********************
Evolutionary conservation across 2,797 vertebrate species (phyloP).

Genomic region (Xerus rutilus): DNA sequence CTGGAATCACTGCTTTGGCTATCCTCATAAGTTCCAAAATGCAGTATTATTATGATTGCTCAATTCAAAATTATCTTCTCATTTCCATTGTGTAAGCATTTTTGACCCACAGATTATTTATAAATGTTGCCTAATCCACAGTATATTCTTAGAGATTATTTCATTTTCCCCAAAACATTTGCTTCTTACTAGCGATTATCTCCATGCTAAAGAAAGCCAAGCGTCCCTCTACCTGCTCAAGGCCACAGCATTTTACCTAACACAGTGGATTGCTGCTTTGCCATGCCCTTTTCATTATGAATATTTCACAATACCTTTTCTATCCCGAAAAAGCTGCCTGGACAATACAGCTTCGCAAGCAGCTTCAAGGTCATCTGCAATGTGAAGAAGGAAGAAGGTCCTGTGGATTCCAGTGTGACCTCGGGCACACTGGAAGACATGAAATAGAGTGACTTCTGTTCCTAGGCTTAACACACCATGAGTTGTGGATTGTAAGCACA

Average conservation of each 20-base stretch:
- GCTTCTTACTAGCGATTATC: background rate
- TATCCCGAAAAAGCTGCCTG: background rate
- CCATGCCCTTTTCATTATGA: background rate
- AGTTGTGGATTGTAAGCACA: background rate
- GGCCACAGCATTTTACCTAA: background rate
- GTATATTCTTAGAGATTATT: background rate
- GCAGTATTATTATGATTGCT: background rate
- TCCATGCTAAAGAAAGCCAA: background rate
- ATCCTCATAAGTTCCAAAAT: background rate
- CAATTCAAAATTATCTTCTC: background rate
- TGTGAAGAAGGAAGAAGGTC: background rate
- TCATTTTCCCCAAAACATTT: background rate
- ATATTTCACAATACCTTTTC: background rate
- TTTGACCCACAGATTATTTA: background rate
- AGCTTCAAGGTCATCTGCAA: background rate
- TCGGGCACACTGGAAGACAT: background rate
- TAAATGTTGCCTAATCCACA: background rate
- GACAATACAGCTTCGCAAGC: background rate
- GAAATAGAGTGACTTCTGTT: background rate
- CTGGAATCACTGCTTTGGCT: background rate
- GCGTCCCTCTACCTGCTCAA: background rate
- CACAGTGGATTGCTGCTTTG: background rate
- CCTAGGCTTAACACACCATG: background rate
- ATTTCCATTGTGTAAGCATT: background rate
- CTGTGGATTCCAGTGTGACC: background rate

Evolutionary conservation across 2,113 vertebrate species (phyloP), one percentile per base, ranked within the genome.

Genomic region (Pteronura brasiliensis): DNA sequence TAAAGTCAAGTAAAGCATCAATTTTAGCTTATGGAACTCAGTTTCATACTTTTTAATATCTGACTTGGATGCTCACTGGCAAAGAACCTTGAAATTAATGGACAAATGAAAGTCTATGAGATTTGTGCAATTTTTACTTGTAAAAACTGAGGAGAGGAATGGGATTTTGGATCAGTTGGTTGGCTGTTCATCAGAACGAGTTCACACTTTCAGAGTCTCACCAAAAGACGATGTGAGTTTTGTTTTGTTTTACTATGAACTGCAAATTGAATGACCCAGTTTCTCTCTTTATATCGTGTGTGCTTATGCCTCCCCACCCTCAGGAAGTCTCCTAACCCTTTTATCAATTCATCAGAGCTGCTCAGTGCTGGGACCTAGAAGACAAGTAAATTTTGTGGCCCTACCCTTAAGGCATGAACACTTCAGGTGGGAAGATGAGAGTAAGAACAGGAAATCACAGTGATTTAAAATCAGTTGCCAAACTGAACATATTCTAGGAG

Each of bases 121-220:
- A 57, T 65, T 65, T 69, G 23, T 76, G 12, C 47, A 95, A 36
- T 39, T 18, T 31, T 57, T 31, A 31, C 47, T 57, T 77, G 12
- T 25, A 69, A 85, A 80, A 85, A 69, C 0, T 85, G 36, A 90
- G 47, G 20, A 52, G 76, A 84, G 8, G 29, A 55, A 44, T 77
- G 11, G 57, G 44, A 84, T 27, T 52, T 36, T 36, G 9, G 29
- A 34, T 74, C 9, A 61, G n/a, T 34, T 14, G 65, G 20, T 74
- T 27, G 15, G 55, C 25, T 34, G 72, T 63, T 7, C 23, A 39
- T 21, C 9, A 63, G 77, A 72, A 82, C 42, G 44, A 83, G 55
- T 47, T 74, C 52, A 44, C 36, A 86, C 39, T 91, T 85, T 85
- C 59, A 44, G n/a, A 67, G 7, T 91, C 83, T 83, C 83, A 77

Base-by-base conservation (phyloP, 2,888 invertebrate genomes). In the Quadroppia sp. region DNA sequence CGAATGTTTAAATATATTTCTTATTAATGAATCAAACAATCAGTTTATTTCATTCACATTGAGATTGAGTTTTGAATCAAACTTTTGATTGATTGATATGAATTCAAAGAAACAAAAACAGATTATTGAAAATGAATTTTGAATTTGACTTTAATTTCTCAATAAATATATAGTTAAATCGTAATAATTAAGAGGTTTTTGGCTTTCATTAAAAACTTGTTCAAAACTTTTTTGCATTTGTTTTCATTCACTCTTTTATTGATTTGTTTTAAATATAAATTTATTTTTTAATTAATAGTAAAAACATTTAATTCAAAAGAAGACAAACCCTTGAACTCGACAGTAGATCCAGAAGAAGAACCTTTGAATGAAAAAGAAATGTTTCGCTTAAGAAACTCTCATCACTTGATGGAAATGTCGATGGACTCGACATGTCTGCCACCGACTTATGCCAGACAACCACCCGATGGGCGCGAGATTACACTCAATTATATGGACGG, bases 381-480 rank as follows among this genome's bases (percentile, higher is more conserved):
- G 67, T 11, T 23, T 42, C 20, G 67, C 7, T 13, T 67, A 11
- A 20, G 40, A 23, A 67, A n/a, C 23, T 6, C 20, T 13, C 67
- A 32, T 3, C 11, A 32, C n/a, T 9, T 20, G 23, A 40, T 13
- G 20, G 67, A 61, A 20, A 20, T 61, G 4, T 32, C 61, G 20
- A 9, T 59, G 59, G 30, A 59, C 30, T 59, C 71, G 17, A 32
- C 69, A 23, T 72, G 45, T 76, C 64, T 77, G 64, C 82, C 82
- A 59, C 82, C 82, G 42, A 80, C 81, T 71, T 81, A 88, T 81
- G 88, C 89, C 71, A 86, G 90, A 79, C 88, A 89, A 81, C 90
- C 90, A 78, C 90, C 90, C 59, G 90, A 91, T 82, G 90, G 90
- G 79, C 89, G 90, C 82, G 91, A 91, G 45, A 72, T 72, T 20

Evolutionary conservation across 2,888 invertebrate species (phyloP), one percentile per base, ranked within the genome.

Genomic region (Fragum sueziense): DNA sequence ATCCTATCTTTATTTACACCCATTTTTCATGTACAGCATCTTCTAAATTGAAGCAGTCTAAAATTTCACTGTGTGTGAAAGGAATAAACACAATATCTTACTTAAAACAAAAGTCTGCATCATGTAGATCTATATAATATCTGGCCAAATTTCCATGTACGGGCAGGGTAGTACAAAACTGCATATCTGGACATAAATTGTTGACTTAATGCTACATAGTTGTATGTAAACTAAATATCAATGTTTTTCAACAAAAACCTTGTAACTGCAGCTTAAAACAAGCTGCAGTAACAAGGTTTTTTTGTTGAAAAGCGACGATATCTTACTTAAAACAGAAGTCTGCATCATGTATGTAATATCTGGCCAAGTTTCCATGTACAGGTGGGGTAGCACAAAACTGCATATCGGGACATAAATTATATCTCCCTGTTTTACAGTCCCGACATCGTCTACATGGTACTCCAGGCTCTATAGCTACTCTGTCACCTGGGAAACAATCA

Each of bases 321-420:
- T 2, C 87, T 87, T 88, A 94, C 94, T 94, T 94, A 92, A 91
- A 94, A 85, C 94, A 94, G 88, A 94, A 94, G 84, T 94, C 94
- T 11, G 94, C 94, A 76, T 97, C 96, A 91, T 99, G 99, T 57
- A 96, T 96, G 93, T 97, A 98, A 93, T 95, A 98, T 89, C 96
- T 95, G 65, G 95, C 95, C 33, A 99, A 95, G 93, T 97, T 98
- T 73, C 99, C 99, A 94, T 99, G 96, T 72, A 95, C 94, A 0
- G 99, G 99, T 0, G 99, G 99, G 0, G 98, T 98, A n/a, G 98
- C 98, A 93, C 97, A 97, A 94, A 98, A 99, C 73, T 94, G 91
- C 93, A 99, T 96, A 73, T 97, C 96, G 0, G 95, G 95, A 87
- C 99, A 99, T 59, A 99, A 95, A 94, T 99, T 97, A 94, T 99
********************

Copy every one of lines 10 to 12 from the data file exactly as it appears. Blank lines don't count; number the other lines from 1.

- GCAGTATTATTATGATTGCT: background rate
- TCCATGCTAAAGAAAGCCAA: background rate
- ATCCTCATAAGTTCCAAAAT: background rate